A borehole Impact Assessment Report concluded that the proposed retention development “on the hydraulic properties of the aquifer is considered negligible”.

It said that there was “no potential for significant effects on water quality, groundwater dependent habitats or species associated with any European site”.

Six objections were lodged by neighbours, including one from the Roshill/Roscam Residents Association, which argued the Further Information submitted by the applicant did “little to allay our concerns” about the impact of the development on an “extremely sensitive site”.

The applicant has until June 29 to appeal the decision to An Bórd Pleanála.

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NUIG student accommodation firm records loss

Enda Cunningham



The property company which operates student accommodation on behalf of NUI Galway recorded a €3.4 million increase in turnover in 2019.

However, Atalia Student Residences DAC (Designated Activity Company), which is owned by the university, recorded a loss for the year of €6,300.

Accounts for the company for the year ended August 31, 2019, show that while there was a loss, retained profits are at more than €1.6 million. The accounts are the most up to date available from the Companies Registration Office.

The previous year, the company made a profit of more than €460,000.

Atalia Student Residences operates the 764-bed Corrib Village apartment complex and the 429-bed Goldcrest Village.

The figures show that the company’s overall turnover jumped by 52% – from €6.4m to €9.8m.

Turnover for accommodation services was up from €5.2m to €8.4m; and from conferences and events was up from €850,000 to €1.1m. Turnover from shops was down from almost €328,000 to €290,000.

Outside of the academic year, both complexes are used as accommodation for conference delegates, while Corrib Village is also used for short-term holiday lets.

The accounts show fixed assets – including fixtures and fittings, plant and machinery and office equipment – valued at €1.5m. Its current assets were valued at more than €7m, including ‘cash at bank and in hand’ of almost €6.9m (up from €5.6m last year).

The company owed creditors €6.9m, including €5.2m in deferred income.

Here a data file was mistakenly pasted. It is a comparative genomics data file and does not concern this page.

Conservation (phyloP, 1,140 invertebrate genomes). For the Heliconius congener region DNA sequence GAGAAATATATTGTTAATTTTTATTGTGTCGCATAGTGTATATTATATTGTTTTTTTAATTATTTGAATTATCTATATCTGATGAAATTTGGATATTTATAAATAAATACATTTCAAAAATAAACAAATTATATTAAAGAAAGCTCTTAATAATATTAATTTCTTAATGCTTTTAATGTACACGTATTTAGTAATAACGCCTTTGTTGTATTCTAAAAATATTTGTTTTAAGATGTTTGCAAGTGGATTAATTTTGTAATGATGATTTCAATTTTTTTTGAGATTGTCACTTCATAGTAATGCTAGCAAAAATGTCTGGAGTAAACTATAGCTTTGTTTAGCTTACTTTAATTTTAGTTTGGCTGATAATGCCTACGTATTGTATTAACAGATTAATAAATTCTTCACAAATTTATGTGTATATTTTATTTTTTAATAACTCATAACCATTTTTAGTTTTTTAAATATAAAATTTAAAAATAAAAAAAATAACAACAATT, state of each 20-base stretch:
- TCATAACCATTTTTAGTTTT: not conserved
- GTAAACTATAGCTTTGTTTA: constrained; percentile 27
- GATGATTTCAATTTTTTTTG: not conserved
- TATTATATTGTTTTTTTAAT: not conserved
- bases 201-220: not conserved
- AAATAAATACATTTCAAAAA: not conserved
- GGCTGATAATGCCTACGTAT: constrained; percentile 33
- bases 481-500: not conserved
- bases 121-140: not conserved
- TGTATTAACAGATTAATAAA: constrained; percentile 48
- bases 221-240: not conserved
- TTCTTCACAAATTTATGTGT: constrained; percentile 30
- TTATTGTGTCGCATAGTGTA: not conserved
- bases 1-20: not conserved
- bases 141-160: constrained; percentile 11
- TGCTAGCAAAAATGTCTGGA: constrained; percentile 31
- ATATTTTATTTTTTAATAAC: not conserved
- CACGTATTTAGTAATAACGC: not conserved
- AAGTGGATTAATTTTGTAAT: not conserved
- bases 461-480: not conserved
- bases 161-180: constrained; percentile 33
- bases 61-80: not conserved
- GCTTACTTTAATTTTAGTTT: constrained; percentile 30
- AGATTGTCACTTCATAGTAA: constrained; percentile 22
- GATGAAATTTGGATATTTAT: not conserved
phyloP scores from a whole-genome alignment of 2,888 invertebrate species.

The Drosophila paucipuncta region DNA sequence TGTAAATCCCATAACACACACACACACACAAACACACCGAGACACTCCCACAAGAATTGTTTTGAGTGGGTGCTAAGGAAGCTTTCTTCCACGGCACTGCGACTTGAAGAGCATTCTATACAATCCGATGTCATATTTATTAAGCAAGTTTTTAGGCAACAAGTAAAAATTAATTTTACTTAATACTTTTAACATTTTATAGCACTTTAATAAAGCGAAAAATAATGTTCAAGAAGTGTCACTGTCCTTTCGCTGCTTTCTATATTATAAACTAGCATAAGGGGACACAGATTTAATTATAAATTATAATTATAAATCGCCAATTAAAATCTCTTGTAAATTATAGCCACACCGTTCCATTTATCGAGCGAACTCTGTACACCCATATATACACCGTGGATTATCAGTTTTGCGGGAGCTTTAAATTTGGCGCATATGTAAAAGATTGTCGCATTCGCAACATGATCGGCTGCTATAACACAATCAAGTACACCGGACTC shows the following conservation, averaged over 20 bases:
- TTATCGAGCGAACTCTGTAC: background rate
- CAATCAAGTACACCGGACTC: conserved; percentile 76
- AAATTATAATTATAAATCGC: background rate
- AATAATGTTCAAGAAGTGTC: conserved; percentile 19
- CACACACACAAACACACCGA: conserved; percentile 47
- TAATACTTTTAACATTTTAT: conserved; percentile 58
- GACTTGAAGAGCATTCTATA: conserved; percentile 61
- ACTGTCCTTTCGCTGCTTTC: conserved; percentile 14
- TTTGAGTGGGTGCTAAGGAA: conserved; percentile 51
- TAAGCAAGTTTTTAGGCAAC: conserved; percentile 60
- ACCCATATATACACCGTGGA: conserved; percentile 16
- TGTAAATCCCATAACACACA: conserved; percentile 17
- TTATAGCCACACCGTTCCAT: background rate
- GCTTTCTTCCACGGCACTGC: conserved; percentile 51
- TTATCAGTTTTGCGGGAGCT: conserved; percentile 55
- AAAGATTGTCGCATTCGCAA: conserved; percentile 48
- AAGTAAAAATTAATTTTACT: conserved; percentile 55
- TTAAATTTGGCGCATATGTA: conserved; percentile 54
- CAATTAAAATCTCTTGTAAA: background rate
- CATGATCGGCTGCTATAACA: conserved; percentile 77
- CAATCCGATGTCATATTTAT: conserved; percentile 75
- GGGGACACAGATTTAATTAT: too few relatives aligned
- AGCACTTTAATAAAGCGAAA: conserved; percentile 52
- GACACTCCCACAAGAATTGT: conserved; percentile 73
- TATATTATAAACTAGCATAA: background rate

It employed 38 people (which includes its five directors) last year, up from 31 the previous year.

As well as operating the student accommodation complexes, the company also markets conference facilities and services on behalf of the university.

It pays rent to NUIG but the figure is not included in the company accounts. In 2018, the rent figure was just over €2.25m.

In Corrib Village, a single bedroom with a private en suite for the academic year costs €5,950. For Goldcrest Village, the figure is €6,760.

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Call for two-way cycling under Galway City outdoor dining plan

Dara Bradley



Bike users want the local authority to examine the introduction of two-way cycling on one-way city centre streets.

Galway Cycling Campaign has again called for cycling to be allowed both ways. It comes as Galway City Council prepares to cordon-off parts of city centre streets to traffic, and make Dominick Street Lower one-way, to facilitate outdoor dining.

The cycling organisation said that the proposed pedestrianisation plan at the Small Crane, and the one-way system on Dominick Street, will result in lengthy diversions for people on bikes.

It has pointed out that school children and their guardians who cycle along Raleigh Row, and turn right towards Sea Road, will probably continue to do so even when the Small Crane is cordoned off to traffic, because the alternative route – via Henry Street – is too long a detour.

Similarly, it has been suggested that food-delivery services on bikes are unlikely to go the ‘long way round’ via Mill Street and New Road to get from Bridge Mills to restaurants on Dominick Street and would be tempted to cycle the ‘wrong way’ down the proposed one-way street or on the footpath.

Shane Foran, committee member of Galway Cycling Campaign, said now would be an ideal time to introduce two-way cycling on some one-way streets.

“It’s not controversial,” insisted Mr Foran. “It’s a general principle in other countries, if you are putting in new traffic arrangements, you would try and keep access for people on bikes.”

The regulation is contained in the National Cycle Policy Framework 2009; and a specific objective was contained in two of the most recent previous City Development Plans.

He said a former minister and Galway West TD, the late Bobby Molloy, had the vision to change the legislation in the late 1990s – but it hasn’t yet been embraced here.

“Bobby Molloy, who couldn’t be classed as an eco warrior, changed the law in 1998, so that it is available to local authorities to put up a sign granting an exemption from restrictions for people cycling on one-way streets.

“The road stays one-way for cars, and two ways for bicycles. Clearly that’s not going to be a sensible to do everywhere, like Merchants’ Road. In those situations, you might need a cycle track or lane to segregate people from traffic.

“But if it’s a low traffic street, with low speeds or relatively lower volumes of cars, then it should be possible for people on bicycles to cycle in both directions and still have it one-way for cars, without it being a major safety issue. It works in other countries,” said Mr Foran.